In 1989 I caught my first episode of Mystery Science Theater 3000, which featured the movie Bride of the Monster. At the time I had never heard of Ed Wood, and I wasn't terribly aware of the sea of terrible monster movies out there. But I like to know that my adoration of terrible movies sort of begins and ends with the work of Edward D. Wood, Jr.
When I watch a movie like Birdemic: Shock and Terror, a movie so abysmally, ineptly put together that those watching it assume it has to be a put on, I think of Ed Wood and his sincere belief in his projects, and while I understand the desire to refuse to believe anyone could be so myopic... no. We're funny things, us people, and we have rich visions that we are often unable to translate.
Ed Wood was released in 1994, and among the folks I worked with in film school, it was a bit of a totem. We quoted from the movie endlessly, and we believed in the central conceit of trying to follow your uncompromised dreams to make the product you want to make. And sometimes that meant exactly using pie-plates on sting to recreate a UFO crash.*
This scene (language NSFW), is more or less every project I ever did in film school in a nutshell.
It doesn't fail to escape my notice that one of my favorite movies, this here Ed Wood, an Academy Award winning film, is about the man behind movies people won't pay to see. No small bit of irony there. I also remember that despite the Tim Burton pedigree and backing from Touchstone/ Disney, the film didn't actually perform all that well. It was a vanity project about a filmmaker 95% of people had never heard of and if they'd stumbled across his movies, had likely regretted it.
However, it's still one my favorites, still one I quote even when I forget that's what I'm quoting (or, rather, I find myself quoting Plan 9 From Outerspace via Ed Wood "Your stupid minds! Stupid! Stupid!" It'll make you feel better, I promise.). Really, it's an incredibly punchy movie with some of the best dialog I can think of.
But what the writers managed to do, to find the story within the movies of Lugosi and Ed Wood, is incredible. The relationship between the fallen giant of the silver screen and the guy who wants nothing more than to fill the world with the sorts of visions Lugosi gave him in his youth should be simple, but its the back alleys of Hollywood, where the guys who never quite worked right within the system - who couldn't make movies that would play well in Idaho - it's a look at the folks who didn't make it in the Hollywood game, but who maybe cared even more than the big pictures. Unfortunately, the dreams may have exceeded ability - but even then you get a memorable movie, just maybe not for the reasons you were counting on.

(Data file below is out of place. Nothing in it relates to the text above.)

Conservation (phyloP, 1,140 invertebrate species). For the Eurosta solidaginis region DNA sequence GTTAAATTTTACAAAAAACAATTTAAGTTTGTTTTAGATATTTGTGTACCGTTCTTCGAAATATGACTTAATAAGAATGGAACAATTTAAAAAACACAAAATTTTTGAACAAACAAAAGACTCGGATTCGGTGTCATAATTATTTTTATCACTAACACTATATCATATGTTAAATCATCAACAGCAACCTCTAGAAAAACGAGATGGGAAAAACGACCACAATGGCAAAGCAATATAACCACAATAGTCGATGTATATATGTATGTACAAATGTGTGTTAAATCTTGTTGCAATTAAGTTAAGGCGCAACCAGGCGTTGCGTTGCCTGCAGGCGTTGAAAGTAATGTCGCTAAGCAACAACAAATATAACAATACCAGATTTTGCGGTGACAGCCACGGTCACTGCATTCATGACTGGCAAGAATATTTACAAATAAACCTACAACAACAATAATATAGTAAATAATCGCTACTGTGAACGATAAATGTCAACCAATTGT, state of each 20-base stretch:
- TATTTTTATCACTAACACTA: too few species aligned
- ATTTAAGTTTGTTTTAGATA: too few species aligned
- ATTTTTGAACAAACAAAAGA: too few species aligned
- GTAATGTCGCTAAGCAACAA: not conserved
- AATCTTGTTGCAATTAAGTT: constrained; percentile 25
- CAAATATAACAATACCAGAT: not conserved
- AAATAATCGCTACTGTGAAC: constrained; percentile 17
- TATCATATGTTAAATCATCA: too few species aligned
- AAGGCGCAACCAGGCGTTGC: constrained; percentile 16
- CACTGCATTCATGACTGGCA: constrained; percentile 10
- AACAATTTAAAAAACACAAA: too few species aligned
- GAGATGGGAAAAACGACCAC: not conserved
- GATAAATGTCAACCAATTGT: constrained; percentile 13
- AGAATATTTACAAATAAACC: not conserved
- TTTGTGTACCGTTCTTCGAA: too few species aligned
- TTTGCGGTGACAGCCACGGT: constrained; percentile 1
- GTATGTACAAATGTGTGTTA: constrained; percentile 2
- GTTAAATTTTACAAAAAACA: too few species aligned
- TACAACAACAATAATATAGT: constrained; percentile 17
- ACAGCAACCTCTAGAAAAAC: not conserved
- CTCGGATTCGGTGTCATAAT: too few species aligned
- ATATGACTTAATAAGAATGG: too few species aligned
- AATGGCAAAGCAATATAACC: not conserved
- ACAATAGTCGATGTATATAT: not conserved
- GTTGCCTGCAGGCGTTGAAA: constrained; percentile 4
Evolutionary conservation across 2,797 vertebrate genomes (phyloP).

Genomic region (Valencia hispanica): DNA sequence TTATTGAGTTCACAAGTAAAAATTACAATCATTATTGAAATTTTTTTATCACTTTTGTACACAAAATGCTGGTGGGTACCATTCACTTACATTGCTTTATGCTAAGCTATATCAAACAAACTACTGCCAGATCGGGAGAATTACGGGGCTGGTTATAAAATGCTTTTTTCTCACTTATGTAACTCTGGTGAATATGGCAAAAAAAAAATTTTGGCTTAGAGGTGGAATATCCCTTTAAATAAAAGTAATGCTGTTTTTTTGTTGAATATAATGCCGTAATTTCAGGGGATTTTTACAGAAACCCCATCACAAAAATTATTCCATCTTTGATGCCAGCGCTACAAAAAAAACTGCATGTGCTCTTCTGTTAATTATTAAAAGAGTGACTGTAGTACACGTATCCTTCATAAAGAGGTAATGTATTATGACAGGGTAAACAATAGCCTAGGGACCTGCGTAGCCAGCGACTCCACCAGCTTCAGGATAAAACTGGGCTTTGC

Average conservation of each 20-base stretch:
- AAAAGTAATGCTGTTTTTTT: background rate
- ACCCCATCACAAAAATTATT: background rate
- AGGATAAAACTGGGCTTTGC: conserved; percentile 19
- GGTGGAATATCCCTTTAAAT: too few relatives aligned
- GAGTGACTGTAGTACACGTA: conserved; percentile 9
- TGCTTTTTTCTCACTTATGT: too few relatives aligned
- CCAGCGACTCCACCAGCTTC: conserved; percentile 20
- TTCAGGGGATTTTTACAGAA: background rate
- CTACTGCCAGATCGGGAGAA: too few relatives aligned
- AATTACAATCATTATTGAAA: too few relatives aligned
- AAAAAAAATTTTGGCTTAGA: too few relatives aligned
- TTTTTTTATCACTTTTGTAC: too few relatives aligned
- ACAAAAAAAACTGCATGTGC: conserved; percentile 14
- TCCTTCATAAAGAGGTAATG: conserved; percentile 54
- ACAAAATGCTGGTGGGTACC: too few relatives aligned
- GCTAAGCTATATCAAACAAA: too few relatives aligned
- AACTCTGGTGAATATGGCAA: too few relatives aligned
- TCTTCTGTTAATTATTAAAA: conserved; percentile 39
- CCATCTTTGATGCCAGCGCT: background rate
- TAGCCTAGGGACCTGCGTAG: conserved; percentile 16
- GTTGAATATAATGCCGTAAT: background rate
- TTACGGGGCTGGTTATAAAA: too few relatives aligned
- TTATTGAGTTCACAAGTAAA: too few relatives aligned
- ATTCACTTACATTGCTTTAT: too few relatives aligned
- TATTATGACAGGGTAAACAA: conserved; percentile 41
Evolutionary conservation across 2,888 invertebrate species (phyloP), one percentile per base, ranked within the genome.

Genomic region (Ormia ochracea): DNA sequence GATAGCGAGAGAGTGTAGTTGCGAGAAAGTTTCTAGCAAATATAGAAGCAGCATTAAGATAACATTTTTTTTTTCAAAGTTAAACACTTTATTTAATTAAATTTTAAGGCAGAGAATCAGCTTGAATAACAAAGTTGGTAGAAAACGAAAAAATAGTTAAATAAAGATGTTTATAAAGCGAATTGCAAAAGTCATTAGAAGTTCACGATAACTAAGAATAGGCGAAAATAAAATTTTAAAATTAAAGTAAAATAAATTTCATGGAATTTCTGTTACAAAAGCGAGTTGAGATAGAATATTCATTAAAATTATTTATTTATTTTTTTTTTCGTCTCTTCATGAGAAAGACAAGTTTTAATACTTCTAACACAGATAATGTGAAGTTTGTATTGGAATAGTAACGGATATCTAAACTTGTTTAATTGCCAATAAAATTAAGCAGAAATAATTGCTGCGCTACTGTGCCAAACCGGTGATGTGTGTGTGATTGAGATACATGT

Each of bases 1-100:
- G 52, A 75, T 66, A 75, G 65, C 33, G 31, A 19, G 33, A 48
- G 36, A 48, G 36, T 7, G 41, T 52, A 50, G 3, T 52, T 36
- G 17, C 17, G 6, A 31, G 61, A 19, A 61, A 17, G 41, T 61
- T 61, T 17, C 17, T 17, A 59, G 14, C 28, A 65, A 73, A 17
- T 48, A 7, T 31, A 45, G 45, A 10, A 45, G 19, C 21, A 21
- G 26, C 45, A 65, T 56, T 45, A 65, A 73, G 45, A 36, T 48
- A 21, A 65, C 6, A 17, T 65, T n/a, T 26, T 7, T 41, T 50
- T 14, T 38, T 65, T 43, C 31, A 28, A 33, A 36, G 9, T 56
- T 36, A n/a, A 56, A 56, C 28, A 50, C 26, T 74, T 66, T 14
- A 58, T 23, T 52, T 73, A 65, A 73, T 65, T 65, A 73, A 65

While its no secret Burton has made a career out of making films about those with outsider status worn on their sleeve, he's so often hidden behind romantic notions early in his career, silliness, and in recent films - CGI and appealing to the kids - that the characters are easily dismissed as the flights of fantasy that belong in a storybook. Of the Burton movies I've seen (and I've only missed a couple), this is the one where, despite the goofiness, the mugging, etc... the characters feel three-dimensional and more than a sum of awkward parts put together to leave an impression to appeal to kids who wear black between ages of 14 and 25.
Whether the final product was worth it or not, the world created by Ed Wood is the point, and it was a world in which an elderly drug addict who had no friends, family or money could find a home and still be heralded as a great. Of course Wood's cross-dressing as presented in 1994 was still a fairly edgy concept, and while I won't pretend that the world has embraced transvestites, thanks to the power of the internet and reality TV, the myriad concepts of identity and sexuality embraced in the film are probably better understood by the general public now than even at the time of the film's release, but that doesn't change the tension around Ed's conflict with his own identity and how we steps into the director's chair once he's found a crew that's all right with him in pumps. And Johnny Depp handles the role with a certain poignancy I'm not sure he's had of late.
Speaking of, it's all all-star cast you probably don't even remember the movie having. Bill Murray plays Bunny, Ed's pal and semi-confidante. It also has Sarah Jessica Parker, Patricia Arquette, (one of my favorites) Jeffrey Jones, Vincent D'Onofrio, Lisa Marie (I miss her) and the very young Juliette Landau in a smaller role. Heck, it stars King Kong Bundy as Tor Johnson.
Again, Landau won an Oscar for his role as late-career Lugosi, and it was well deserved. I doubt anyone knew much about Lugosi's post star-turn years in the 40's - 50's (again, Dracula was 1931) and the life he was leading before his death, except a few in the horror-movie groupie world. In many ways, we assume that when a star falls, they deserve it (and some of them do). But we rarely think much about what that life of the former A-Lister might be like, assuming they must be sitting on their gold couch surrounded by money.
The hope inspired in Lugosi through Ed Wood in the film makes for a terrific buddy picture that carries on even after Lugosi's passing in the film.
Lugosi got his wish. The Atomic Supermen did, in fact, take over the big screen and popular entertainment. The legacy of his pictures from Dracula to The Black Cat to Bride of the Monster and the popularity of classic, cheesy movies.
*see: the first film I ever made in film school